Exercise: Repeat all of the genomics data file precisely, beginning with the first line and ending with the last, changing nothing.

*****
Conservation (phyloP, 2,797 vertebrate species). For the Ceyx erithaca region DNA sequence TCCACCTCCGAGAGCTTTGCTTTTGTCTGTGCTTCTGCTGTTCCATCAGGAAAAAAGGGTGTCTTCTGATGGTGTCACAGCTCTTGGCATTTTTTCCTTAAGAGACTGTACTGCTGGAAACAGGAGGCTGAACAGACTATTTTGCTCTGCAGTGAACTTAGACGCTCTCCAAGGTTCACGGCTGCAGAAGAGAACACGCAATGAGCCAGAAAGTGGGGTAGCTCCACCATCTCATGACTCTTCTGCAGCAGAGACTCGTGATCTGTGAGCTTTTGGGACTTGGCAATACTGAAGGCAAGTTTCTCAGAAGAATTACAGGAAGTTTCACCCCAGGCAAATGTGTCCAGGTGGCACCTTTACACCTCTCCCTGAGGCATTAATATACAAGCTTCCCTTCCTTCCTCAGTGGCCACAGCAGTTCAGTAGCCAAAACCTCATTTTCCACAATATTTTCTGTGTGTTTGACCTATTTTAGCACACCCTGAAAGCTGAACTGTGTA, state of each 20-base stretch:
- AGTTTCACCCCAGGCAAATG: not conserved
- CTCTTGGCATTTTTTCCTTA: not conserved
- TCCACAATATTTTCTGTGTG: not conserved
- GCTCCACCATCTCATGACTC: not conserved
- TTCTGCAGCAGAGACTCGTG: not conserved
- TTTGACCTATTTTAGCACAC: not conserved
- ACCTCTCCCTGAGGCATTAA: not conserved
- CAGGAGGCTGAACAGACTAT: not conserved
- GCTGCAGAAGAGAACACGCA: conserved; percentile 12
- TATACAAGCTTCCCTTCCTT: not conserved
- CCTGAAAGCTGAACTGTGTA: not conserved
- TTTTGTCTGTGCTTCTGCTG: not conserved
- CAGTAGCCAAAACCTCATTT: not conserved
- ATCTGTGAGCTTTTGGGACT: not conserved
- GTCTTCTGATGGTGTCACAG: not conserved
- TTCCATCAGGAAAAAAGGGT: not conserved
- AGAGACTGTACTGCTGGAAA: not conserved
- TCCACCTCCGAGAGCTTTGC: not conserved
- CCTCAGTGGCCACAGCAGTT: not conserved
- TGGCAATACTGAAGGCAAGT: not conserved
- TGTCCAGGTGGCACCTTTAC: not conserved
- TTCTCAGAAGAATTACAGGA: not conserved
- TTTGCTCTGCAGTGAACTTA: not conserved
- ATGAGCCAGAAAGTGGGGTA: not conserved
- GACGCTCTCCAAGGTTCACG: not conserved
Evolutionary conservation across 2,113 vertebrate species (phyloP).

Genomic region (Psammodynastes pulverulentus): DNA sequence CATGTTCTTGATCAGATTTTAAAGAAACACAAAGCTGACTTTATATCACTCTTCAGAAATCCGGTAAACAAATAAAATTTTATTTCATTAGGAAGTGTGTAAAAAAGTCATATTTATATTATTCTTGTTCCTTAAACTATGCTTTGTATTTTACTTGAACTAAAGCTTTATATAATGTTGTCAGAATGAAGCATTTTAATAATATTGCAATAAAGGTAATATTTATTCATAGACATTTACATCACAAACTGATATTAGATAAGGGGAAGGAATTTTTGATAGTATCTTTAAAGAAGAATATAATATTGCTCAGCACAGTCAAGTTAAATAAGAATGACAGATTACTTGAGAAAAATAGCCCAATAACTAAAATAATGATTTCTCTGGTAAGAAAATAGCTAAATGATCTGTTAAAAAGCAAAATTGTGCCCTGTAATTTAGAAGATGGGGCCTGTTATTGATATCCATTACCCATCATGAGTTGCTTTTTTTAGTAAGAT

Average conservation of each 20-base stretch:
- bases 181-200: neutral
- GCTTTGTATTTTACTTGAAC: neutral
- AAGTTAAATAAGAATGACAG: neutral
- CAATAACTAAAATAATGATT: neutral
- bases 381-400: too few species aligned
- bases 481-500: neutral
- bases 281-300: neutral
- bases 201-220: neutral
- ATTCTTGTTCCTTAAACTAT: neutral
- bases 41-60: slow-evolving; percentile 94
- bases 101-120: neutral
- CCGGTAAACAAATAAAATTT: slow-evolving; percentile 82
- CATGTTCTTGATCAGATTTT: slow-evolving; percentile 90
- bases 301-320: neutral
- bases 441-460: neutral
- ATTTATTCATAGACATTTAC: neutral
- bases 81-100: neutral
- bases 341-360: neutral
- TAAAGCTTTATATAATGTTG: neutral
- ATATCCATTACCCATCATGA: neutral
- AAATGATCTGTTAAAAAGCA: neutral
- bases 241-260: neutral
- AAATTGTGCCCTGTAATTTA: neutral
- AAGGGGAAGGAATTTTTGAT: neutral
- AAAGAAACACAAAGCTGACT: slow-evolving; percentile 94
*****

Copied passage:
Conservation (phyloP, 2,797 vertebrate species). For the Ceyx erithaca region DNA sequence TCCACCTCCGAGAGCTTTGCTTTTGTCTGTGCTTCTGCTGTTCCATCAGGAAAAAAGGGTGTCTTCTGATGGTGTCACAGCTCTTGGCATTTTTTCCTTAAGAGACTGTACTGCTGGAAACAGGAGGCTGAACAGACTATTTTGCTCTGCAGTGAACTTAGACGCTCTCCAAGGTTCACGGCTGCAGAAGAGAACACGCAATGAGCCAGAAAGTGGGGTAGCTCCACCATCTCATGACTCTTCTGCAGCAGAGACTCGTGATCTGTGAGCTTTTGGGACTTGGCAATACTGAAGGCAAGTTTCTCAGAAGAATTACAGGAAGTTTCACCCCAGGCAAATGTGTCCAGGTGGCACCTTTACACCTCTCCCTGAGGCATTAATATACAAGCTTCCCTTCCTTCCTCAGTGGCCACAGCAGTTCAGTAGCCAAAACCTCATTTTCCACAATATTTTCTGTGTGTTTGACCTATTTTAGCACACCCTGAAAGCTGAACTGTGTA, state of each 20-base stretch:
- AGTTTCACCCCAGGCAAATG: not conserved
- CTCTTGGCATTTTTTCCTTA: not conserved
- TCCACAATATTTTCTGTGTG: not conserved
- GCTCCACCATCTCATGACTC: not conserved
- TTCTGCAGCAGAGACTCGTG: not conserved
- TTTGACCTATTTTAGCACAC: not conserved
- ACCTCTCCCTGAGGCATTAA: not conserved
- CAGGAGGCTGAACAGACTAT: not conserved
- GCTGCAGAAGAGAACACGCA: conserved; percentile 12
- TATACAAGCTTCCCTTCCTT: not conserved
- CCTGAAAGCTGAACTGTGTA: not conserved
- TTTTGTCTGTGCTTCTGCTG: not conserved
- CAGTAGCCAAAACCTCATTT: not conserved
- ATCTGTGAGCTTTTGGGACT: not conserved
- GTCTTCTGATGGTGTCACAG: not conserved
- TTCCATCAGGAAAAAAGGGT: not conserved
- AGAGACTGTACTGCTGGAAA: not conserved
- TCCACCTCCGAGAGCTTTGC: not conserved
- CCTCAGTGGCCACAGCAGTT: not conserved
- TGGCAATACTGAAGGCAAGT: not conserved
- TGTCCAGGTGGCACCTTTAC: not conserved
- TTCTCAGAAGAATTACAGGA: not conserved
- TTTGCTCTGCAGTGAACTTA: not conserved
- ATGAGCCAGAAAGTGGGGTA: not conserved
- GACGCTCTCCAAGGTTCACG: not conserved
Evolutionary conservation across 2,113 vertebrate species (phyloP).

Genomic region (Psammodynastes pulverulentus): DNA sequence CATGTTCTTGATCAGATTTTAAAGAAACACAAAGCTGACTTTATATCACTCTTCAGAAATCCGGTAAACAAATAAAATTTTATTTCATTAGGAAGTGTGTAAAAAAGTCATATTTATATTATTCTTGTTCCTTAAACTATGCTTTGTATTTTACTTGAACTAAAGCTTTATATAATGTTGTCAGAATGAAGCATTTTAATAATATTGCAATAAAGGTAATATTTATTCATAGACATTTACATCACAAACTGATATTAGATAAGGGGAAGGAATTTTTGATAGTATCTTTAAAGAAGAATATAATATTGCTCAGCACAGTCAAGTTAAATAAGAATGACAGATTACTTGAGAAAAATAGCCCAATAACTAAAATAATGATTTCTCTGGTAAGAAAATAGCTAAATGATCTGTTAAAAAGCAAAATTGTGCCCTGTAATTTAGAAGATGGGGCCTGTTATTGATATCCATTACCCATCATGAGTTGCTTTTTTTAGTAAGAT

Average conservation of each 20-base stretch:
- bases 181-200: neutral
- GCTTTGTATTTTACTTGAAC: neutral
- AAGTTAAATAAGAATGACAG: neutral
- CAATAACTAAAATAATGATT: neutral
- bases 381-400: too few species aligned
- bases 481-500: neutral
- bases 281-300: neutral
- bases 201-220: neutral
- ATTCTTGTTCCTTAAACTAT: neutral
- bases 41-60: slow-evolving; percentile 94
- bases 101-120: neutral
- CCGGTAAACAAATAAAATTT: slow-evolving; percentile 82
- CATGTTCTTGATCAGATTTT: slow-evolving; percentile 90
- bases 301-320: neutral
- bases 441-460: neutral
- ATTTATTCATAGACATTTAC: neutral
- bases 81-100: neutral
- bases 341-360: neutral
- TAAAGCTTTATATAATGTTG: neutral
- ATATCCATTACCCATCATGA: neutral
- AAATGATCTGTTAAAAAGCA: neutral
- bases 241-260: neutral
- AAATTGTGCCCTGTAATTTA: neutral
- AAGGGGAAGGAATTTTTGAT: neutral
- AAAGAAACACAAAGCTGACT: slow-evolving; percentile 94